User's Guide to IRCAL

Table of Contents

Summary Table
Quick start
Instrument Characteristics
Software Overview
Data File Info
Filters, Grisms, Polarimeter
Nodding and Dithering Scripts
Observing Procedures and Tips
Technical Details

Mt. Hamilton Homepage

Optical/Motor Layout and Cabling

The lightpath and motors for IRCAL are depicted in the below diagram.

The following description is taken verbatim from James Graham's web site describing IRCAL.

IRCAL is a 1-2.5 μm camera optimised for use with the LLNL Lick adaptive optics system on the Shane 3 m telescope. Using diamond-turned gold-coated optics, the camera provides high efficiency diffraction limited imaging throughout the near-IR. IRCAL incorporates optimisations for obtaining high dynamic range images afforded by adaptive optics, coronagraphic masks, and a cross-dispersed silicon grism for high resolution spectroscopy.


The cryogenic and mechanical components of IRCAL were manufactured by IR Laboratories, Inc (Tucson, AZ), based on an liquid nitrogen cooled ND-8 dewar. By utilising a vapor cooled shield, the heat load on the liquid cryogen is very low, yielding a hold time in excess of 48 hours under normal conditions. There are three mechanisms inside the dewar: two filter wheels holding eight one inch diameter interference filters each, and a six position focal plane mask wheel. The mechanisms are driven with external stepper motors via mechanical feedthroughs. Light from the AO system enters on the right through a 0.85 inch diameter CaF2 window. The converging F/28.5 beam forms a focal plane at the aperture mask mechanism, is folded to the collimating parabola, and the collimated beam passes through a filter with a 5 degree tilt. The cold pupil stop is located on the far side of the filters, before the beam is focussed with the f/33 camera parabola, and folded onto the PICNIC focal plane array. The two optics boxes are shown baffling the pairs of parabola + fold flat, with baffle tubes in between.


The optical design consists of two nearly balanced off axis parabolas with two folding flats. The camera optics reimage the AO corrected telescope focal plane, via a cold pupil stop (conjugate to the telescope primary mirror), to the IR focal plane array (FPA). There is a slight magnification from the F/28.5 output beam of the AO system to a camera focal ratio of F/33. This Nyquist samples the diffraction limit of the 3 m telescope at 2.2 μm. The measured plate scale is 75.6 ± 0.2 milliarcsec per pixel, giving a 19.4 arcsec field of view across the 256 x 256 pixel detector. A 5 mm pupil size was chosen as a compromise between instrument size, and the ability to do grism spectroscopy. With a 5 mm pupil, it is possible to do moderate resolution spectroscopy with a calcium fluoride and resin replica grating grism. R=700 is chosen to fit the full bandpass of the J, H, or K atmospheric windows across 256 pixels with 2 pixel spectral resolution.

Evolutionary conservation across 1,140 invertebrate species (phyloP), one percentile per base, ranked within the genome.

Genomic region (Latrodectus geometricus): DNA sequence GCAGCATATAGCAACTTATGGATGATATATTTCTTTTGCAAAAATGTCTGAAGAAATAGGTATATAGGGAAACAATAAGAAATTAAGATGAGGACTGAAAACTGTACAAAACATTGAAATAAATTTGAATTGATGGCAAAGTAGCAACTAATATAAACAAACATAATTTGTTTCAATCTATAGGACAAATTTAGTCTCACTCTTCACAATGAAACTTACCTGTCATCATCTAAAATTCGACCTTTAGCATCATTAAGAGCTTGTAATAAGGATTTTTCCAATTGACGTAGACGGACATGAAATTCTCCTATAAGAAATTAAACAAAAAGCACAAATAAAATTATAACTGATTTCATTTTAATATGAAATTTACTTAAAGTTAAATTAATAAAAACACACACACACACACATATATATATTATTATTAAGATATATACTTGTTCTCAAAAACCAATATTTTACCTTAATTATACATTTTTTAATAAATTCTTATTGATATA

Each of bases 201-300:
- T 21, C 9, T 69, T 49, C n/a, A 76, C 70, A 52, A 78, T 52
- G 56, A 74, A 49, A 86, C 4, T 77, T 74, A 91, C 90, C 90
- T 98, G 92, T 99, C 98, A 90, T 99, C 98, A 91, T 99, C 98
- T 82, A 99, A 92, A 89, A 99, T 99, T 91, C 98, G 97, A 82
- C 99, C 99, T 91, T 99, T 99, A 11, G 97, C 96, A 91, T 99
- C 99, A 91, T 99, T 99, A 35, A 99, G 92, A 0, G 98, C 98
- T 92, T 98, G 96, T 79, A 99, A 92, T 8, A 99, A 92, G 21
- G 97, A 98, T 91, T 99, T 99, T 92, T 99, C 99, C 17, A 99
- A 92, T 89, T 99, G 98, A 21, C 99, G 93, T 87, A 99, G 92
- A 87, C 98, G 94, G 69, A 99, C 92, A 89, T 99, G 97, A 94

The mirrors are kinematically mounted on an Al optical bench that can be removed from the dewar as a single unit. The optical assembly can thus be aligned outside the dewar. Reference holes are machined in the optical bench, to which pinholes that define the optical axis are mounted. Using a laser, the optics can be aligned by adjusting the elements to pass the laser through the pinholes. As the entire assembly is made from homogeneous material, the alignment does not change as the optical bench cools from room temperature to 77K.

Two filter wheels and the pupil mask are housed in a filter wheel assembly box that mounts directly to the cold plate. The filters operate in the collimated beam with a 5 degree tilt to avoid optical ghosts. The wheels are spring loaded onto ruby balls for heat sinking. The mechanisms are geared with stainless steel bevelled gears, driven by stepper motors external to the dewar. The entire optical path is carefully baffled with housings over the optical elements and baffle tubes in between. The interior surfaces of the housings are sandblasted for surface roughness and anodised black. The interior of the baffle tubes are painted black.

The optical elements were manufactured by Janos Technology Inc in diamond turned aluminum and gold coated. Post polishing was performed by an IR Labs subcontractor.


IRCAL should be set up according to the cabling diagram below. The view is a basic schematic for use by Lick technical staff.

Please note that due to wiring difference, there must be a null modem installed in the serial line from ircalbox2 to the motor controller when IRCAL is in the lab.

Elinor Gates
Last modified: Thu Jan 17 10:08:45 PST 2008